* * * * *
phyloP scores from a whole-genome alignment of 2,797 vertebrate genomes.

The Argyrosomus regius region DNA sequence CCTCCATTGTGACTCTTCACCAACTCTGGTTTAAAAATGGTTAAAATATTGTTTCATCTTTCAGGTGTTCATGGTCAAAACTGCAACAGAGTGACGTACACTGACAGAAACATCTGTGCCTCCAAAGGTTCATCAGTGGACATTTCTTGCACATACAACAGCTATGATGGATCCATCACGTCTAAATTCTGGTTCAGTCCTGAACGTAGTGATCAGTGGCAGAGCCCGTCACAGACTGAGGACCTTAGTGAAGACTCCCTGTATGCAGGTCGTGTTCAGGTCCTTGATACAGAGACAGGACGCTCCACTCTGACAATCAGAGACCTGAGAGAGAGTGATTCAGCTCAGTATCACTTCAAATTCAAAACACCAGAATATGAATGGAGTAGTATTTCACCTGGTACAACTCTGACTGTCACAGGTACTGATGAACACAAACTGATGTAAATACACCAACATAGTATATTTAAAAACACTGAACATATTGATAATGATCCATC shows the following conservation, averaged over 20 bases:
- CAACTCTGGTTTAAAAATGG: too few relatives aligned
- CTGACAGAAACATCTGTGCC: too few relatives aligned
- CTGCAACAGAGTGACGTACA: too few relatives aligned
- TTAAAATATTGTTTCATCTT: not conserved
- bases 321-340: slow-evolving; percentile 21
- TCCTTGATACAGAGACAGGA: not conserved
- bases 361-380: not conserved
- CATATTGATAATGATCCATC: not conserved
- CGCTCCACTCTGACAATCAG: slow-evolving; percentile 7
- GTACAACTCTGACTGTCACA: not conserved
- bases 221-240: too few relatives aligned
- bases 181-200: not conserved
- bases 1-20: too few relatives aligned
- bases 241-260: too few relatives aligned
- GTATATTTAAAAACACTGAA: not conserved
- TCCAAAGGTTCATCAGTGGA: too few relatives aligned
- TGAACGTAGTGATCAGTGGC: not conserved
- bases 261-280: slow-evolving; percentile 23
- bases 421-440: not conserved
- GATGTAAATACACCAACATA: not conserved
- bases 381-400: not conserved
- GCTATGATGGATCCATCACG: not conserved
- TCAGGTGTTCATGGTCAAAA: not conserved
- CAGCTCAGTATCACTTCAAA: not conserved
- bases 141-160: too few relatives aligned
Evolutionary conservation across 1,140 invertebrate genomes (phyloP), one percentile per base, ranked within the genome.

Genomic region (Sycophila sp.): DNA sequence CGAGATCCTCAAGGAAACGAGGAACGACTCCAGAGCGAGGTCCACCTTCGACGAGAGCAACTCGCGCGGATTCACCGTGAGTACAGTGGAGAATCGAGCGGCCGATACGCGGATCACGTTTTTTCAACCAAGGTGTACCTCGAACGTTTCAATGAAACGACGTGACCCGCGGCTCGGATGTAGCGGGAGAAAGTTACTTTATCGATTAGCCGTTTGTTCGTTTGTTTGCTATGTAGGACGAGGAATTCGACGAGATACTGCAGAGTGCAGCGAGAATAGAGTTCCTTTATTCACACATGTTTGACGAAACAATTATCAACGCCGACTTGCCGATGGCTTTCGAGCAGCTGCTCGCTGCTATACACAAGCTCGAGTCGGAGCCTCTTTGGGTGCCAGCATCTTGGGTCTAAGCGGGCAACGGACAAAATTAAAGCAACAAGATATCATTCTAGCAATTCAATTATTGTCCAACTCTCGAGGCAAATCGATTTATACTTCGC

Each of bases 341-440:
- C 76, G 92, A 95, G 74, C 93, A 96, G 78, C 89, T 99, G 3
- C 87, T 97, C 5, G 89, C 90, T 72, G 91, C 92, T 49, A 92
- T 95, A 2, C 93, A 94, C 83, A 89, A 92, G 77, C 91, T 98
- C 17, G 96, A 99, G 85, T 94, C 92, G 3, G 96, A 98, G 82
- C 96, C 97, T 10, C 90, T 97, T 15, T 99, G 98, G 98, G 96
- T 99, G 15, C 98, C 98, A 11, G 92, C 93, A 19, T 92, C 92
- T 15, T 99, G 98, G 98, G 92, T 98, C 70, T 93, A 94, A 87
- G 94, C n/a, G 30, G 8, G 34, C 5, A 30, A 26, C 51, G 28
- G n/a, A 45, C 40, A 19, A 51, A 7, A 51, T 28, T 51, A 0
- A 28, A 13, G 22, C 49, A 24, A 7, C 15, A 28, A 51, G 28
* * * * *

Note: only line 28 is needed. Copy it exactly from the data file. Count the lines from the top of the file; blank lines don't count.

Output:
Evolutionary conservation across 1,140 invertebrate genomes (phyloP), one percentile per base, ranked within the genome.